Babies are normally vaccinated against measles at 12 months old. But doctors are now suggesting having the shot as early as six months might be worthwhile for youngsters traveling overseas.
If you’re going overseas with your little one, you can vaccinate them against measles early. But they’ll still need their regular jab when they turn one. Shutterstock
This year, we’ve seen a resurgence of measles around the globe. The World Health Organisation (WHO) recorded more than 230,000 cases in the first five months of 2019, compared to 160,000 in a similar period in 2018.
Australia has had 128 measles cases since the beginning of the year compared to a total of 103 cases for all of 2018.
Measles causes fever, cough and a rash. But it can also cause more serious illness and even death. Babies and people with weakened immune systems are at the greatest risk of complications.
The best protection against measles is vaccination. Two doses of a measles-mumps-rubella (MMR) vaccine has a success rate of more than 98%.
Under Australia’s National Immunisation Program, children receive two doses of MMR. The first dose is given at 12 months of age and a second dose at 18 months.
But given the rise of measles cases around the world, doctors are now calling for infants travelling overseas to be assessed by their GP to see whether they need the measles vaccine at six months.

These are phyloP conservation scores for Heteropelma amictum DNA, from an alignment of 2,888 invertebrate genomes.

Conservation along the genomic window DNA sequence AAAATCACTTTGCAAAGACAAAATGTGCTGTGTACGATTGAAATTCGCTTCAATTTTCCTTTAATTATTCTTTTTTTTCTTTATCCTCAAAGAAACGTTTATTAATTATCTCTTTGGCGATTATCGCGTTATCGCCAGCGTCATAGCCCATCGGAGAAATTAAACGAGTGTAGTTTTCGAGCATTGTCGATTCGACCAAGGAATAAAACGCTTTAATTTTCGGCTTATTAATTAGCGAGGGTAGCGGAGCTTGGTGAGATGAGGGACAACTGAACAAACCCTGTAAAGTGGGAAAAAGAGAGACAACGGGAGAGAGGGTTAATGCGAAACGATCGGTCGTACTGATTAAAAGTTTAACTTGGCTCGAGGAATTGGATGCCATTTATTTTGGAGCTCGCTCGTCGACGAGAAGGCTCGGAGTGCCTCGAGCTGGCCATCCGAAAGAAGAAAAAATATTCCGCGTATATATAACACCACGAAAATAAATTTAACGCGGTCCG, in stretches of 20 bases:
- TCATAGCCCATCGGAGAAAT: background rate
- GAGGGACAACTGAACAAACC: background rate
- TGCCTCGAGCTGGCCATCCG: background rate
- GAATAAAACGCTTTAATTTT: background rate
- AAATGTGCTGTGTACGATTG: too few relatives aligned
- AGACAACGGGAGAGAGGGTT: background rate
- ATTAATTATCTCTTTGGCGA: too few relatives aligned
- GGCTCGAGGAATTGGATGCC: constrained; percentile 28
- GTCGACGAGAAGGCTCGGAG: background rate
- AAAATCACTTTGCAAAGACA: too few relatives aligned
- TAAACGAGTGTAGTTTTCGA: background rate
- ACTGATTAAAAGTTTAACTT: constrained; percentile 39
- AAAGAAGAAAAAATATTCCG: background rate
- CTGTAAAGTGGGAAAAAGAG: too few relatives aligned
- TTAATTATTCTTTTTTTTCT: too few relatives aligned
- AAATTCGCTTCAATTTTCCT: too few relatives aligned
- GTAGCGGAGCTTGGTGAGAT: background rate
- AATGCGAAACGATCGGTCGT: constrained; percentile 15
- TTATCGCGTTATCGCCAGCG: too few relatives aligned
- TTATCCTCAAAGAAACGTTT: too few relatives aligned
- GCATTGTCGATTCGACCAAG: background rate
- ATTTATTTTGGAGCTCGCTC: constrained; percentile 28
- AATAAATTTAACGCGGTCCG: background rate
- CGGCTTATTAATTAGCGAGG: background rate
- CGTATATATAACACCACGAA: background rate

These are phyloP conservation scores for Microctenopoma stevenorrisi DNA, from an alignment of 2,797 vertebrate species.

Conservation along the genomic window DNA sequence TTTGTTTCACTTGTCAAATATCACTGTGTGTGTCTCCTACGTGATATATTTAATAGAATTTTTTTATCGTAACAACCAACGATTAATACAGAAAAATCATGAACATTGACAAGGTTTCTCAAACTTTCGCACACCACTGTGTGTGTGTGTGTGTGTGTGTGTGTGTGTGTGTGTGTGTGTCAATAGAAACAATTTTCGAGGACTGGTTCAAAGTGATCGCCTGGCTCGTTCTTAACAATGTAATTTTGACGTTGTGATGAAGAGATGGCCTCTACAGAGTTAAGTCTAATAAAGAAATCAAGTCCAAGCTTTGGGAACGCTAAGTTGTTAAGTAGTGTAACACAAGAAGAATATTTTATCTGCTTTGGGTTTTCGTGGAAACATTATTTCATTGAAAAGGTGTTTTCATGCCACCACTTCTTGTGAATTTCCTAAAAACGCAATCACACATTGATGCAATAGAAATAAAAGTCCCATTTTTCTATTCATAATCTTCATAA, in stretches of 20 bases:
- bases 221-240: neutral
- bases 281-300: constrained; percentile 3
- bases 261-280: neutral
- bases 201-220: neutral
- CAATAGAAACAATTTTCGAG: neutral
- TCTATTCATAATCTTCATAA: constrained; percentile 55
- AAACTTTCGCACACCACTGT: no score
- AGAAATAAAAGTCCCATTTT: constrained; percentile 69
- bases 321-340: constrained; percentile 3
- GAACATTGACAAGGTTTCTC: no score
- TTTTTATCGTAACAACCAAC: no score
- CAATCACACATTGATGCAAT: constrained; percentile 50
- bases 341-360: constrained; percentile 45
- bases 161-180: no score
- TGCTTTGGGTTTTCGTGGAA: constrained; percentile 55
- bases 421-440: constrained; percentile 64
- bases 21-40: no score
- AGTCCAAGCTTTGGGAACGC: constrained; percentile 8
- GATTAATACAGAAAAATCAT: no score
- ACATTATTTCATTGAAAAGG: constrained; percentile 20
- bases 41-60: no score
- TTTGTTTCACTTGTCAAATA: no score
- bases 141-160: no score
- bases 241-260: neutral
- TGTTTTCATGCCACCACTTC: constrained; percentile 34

Measles spreads easily
Many adult Australians may not have received two doses of MMR vaccine, as only one dose was recommended before 1992 (a single dose is around 95% effective).
Unvaccinated travellers to countries with a higher prevalence of measles can unknowingly bring measles back to Australia. Current measles hot spots include Israel, Thailand, Vietnam, Japan, Ukraine, Philippines and the United States (especially New York).
People can catch up on their measles vaccinations at any age. Shutterstock
Measles is highly infectious. Once imported from overseas, it’s adept at seeking out and infecting the unvaccinated in a population.
The recent resurgence of measles has led experts to advise that people ensure they have had two-lifetime doses of the MMR vaccine prior to travel.
As the first MMR vaccine is not given until 12 months of age, infant travellers who are too young to have received their first dose of MMR are particularly at risk of contracting measles.
We don’t routinely recommend MMR immunisation for infants younger than 12 months because of the presence of maternal antibodies. During pregnancy, antibodies which protect against many diseases, such as measles, whooping cough and influenza, are actively transferred through the placenta to the baby.
Most mothers have antibodies to protect against measles either from receiving the MMR vaccine themselves during childhood or adolescence, or as a result of prior infection.
But during the first year of life, the antibodies protecting the baby naturally wane. The antibody levels are usually high enough in the first six months of life to protect against measles.
Once an infant reaches 12 months of age, the measles antibodies have usually sufficiently disappeared and can no longer provide protection. For this reason, we give the first dose of MMR vaccine at 12 months old.
Maternal antibodies can interfere with and reduce the response to an MMR vaccine given to an infant before 12 months of age.